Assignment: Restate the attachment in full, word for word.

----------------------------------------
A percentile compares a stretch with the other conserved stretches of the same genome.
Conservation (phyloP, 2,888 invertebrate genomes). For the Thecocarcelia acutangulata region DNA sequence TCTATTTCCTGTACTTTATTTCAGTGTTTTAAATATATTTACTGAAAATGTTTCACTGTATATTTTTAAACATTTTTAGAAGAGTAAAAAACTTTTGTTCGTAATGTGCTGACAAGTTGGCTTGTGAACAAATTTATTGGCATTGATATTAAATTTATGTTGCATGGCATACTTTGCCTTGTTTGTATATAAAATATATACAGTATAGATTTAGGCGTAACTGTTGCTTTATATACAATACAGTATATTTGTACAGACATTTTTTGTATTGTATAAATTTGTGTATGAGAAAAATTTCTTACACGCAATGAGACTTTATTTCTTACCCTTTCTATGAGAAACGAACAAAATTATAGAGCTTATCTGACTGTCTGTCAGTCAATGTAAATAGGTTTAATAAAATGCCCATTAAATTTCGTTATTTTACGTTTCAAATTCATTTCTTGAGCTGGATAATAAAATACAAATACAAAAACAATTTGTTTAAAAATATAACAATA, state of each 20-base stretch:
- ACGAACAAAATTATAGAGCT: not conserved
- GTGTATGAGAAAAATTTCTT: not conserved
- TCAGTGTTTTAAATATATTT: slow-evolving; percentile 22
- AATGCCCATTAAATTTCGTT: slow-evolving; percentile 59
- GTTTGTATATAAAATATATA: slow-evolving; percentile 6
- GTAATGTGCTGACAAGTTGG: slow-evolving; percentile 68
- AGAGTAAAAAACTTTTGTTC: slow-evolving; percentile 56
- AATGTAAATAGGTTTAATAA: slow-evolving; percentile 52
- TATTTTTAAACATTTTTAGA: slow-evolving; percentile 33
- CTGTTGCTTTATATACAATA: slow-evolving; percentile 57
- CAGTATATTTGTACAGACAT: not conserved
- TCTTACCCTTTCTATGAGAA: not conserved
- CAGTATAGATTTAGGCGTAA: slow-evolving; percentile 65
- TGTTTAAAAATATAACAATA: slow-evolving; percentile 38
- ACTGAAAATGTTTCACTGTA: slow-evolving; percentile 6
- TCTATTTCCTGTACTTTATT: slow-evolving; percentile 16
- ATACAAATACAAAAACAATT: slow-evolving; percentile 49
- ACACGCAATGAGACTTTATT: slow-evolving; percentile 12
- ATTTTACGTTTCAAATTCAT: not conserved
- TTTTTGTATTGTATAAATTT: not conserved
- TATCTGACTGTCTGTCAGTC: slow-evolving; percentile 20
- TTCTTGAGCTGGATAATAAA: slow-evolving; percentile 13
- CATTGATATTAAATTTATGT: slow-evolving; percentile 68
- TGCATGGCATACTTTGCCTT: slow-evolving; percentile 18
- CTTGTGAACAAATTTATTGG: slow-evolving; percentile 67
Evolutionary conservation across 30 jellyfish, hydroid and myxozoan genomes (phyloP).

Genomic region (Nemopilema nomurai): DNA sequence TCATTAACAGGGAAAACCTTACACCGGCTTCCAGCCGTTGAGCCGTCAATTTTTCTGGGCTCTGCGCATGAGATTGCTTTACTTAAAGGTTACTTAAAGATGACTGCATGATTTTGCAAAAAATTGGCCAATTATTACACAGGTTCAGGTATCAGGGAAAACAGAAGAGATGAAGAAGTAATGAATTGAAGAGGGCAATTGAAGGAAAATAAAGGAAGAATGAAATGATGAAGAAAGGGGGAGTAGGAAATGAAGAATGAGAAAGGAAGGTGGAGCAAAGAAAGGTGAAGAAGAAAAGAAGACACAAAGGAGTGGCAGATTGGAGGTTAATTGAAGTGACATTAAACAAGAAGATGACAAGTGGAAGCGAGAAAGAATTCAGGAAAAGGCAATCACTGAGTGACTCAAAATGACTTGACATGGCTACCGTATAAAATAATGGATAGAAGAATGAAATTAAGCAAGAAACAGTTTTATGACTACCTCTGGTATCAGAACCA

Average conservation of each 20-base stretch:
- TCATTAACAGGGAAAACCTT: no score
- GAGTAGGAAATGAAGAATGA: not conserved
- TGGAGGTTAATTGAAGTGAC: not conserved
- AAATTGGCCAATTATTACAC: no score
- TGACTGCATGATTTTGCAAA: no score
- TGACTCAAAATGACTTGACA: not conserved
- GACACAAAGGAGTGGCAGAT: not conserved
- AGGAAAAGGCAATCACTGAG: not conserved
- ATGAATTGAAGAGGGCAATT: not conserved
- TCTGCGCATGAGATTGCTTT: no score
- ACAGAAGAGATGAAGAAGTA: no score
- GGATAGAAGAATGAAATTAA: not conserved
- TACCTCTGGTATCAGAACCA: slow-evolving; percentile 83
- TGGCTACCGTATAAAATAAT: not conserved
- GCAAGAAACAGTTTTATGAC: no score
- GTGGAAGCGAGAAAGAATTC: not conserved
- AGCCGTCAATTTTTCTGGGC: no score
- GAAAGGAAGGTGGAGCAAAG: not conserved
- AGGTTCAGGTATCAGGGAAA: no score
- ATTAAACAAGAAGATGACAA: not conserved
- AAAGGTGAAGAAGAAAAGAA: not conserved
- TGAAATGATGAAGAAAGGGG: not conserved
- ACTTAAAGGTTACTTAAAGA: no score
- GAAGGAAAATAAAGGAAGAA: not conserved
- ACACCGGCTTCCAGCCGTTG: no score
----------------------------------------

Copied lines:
A percentile compares a stretch with the other conserved stretches of the same genome.
Conservation (phyloP, 2,888 invertebrate genomes). For the Thecocarcelia acutangulata region DNA sequence TCTATTTCCTGTACTTTATTTCAGTGTTTTAAATATATTTACTGAAAATGTTTCACTGTATATTTTTAAACATTTTTAGAAGAGTAAAAAACTTTTGTTCGTAATGTGCTGACAAGTTGGCTTGTGAACAAATTTATTGGCATTGATATTAAATTTATGTTGCATGGCATACTTTGCCTTGTTTGTATATAAAATATATACAGTATAGATTTAGGCGTAACTGTTGCTTTATATACAATACAGTATATTTGTACAGACATTTTTTGTATTGTATAAATTTGTGTATGAGAAAAATTTCTTACACGCAATGAGACTTTATTTCTTACCCTTTCTATGAGAAACGAACAAAATTATAGAGCTTATCTGACTGTCTGTCAGTCAATGTAAATAGGTTTAATAAAATGCCCATTAAATTTCGTTATTTTACGTTTCAAATTCATTTCTTGAGCTGGATAATAAAATACAAATACAAAAACAATTTGTTTAAAAATATAACAATA, state of each 20-base stretch:
- ACGAACAAAATTATAGAGCT: not conserved
- GTGTATGAGAAAAATTTCTT: not conserved
- TCAGTGTTTTAAATATATTT: slow-evolving; percentile 22
- AATGCCCATTAAATTTCGTT: slow-evolving; percentile 59
- GTTTGTATATAAAATATATA: slow-evolving; percentile 6
- GTAATGTGCTGACAAGTTGG: slow-evolving; percentile 68
- AGAGTAAAAAACTTTTGTTC: slow-evolving; percentile 56
- AATGTAAATAGGTTTAATAA: slow-evolving; percentile 52
- TATTTTTAAACATTTTTAGA: slow-evolving; percentile 33
- CTGTTGCTTTATATACAATA: slow-evolving; percentile 57
- CAGTATATTTGTACAGACAT: not conserved
- TCTTACCCTTTCTATGAGAA: not conserved
- CAGTATAGATTTAGGCGTAA: slow-evolving; percentile 65
- TGTTTAAAAATATAACAATA: slow-evolving; percentile 38
- ACTGAAAATGTTTCACTGTA: slow-evolving; percentile 6
- TCTATTTCCTGTACTTTATT: slow-evolving; percentile 16
- ATACAAATACAAAAACAATT: slow-evolving; percentile 49
- ACACGCAATGAGACTTTATT: slow-evolving; percentile 12
- ATTTTACGTTTCAAATTCAT: not conserved
- TTTTTGTATTGTATAAATTT: not conserved
- TATCTGACTGTCTGTCAGTC: slow-evolving; percentile 20
- TTCTTGAGCTGGATAATAAA: slow-evolving; percentile 13
- CATTGATATTAAATTTATGT: slow-evolving; percentile 68
- TGCATGGCATACTTTGCCTT: slow-evolving; percentile 18
- CTTGTGAACAAATTTATTGG: slow-evolving; percentile 67
Evolutionary conservation across 30 jellyfish, hydroid and myxozoan genomes (phyloP).

Genomic region (Nemopilema nomurai): DNA sequence TCATTAACAGGGAAAACCTTACACCGGCTTCCAGCCGTTGAGCCGTCAATTTTTCTGGGCTCTGCGCATGAGATTGCTTTACTTAAAGGTTACTTAAAGATGACTGCATGATTTTGCAAAAAATTGGCCAATTATTACACAGGTTCAGGTATCAGGGAAAACAGAAGAGATGAAGAAGTAATGAATTGAAGAGGGCAATTGAAGGAAAATAAAGGAAGAATGAAATGATGAAGAAAGGGGGAGTAGGAAATGAAGAATGAGAAAGGAAGGTGGAGCAAAGAAAGGTGAAGAAGAAAAGAAGACACAAAGGAGTGGCAGATTGGAGGTTAATTGAAGTGACATTAAACAAGAAGATGACAAGTGGAAGCGAGAAAGAATTCAGGAAAAGGCAATCACTGAGTGACTCAAAATGACTTGACATGGCTACCGTATAAAATAATGGATAGAAGAATGAAATTAAGCAAGAAACAGTTTTATGACTACCTCTGGTATCAGAACCA

Average conservation of each 20-base stretch:
- TCATTAACAGGGAAAACCTT: no score
- GAGTAGGAAATGAAGAATGA: not conserved
- TGGAGGTTAATTGAAGTGAC: not conserved
- AAATTGGCCAATTATTACAC: no score
- TGACTGCATGATTTTGCAAA: no score
- TGACTCAAAATGACTTGACA: not conserved
- GACACAAAGGAGTGGCAGAT: not conserved
- AGGAAAAGGCAATCACTGAG: not conserved
- ATGAATTGAAGAGGGCAATT: not conserved
- TCTGCGCATGAGATTGCTTT: no score
- ACAGAAGAGATGAAGAAGTA: no score
- GGATAGAAGAATGAAATTAA: not conserved
- TACCTCTGGTATCAGAACCA: slow-evolving; percentile 83
- TGGCTACCGTATAAAATAAT: not conserved
- GCAAGAAACAGTTTTATGAC: no score
- GTGGAAGCGAGAAAGAATTC: not conserved
- AGCCGTCAATTTTTCTGGGC: no score
- GAAAGGAAGGTGGAGCAAAG: not conserved
- AGGTTCAGGTATCAGGGAAA: no score
- ATTAAACAAGAAGATGACAA: not conserved
- AAAGGTGAAGAAGAAAAGAA: not conserved
- TGAAATGATGAAGAAAGGGG: not conserved
- ACTTAAAGGTTACTTAAAGA: no score
- GAAGGAAAATAAAGGAAGAA: not conserved
- ACACCGGCTTCCAGCCGTTG: no score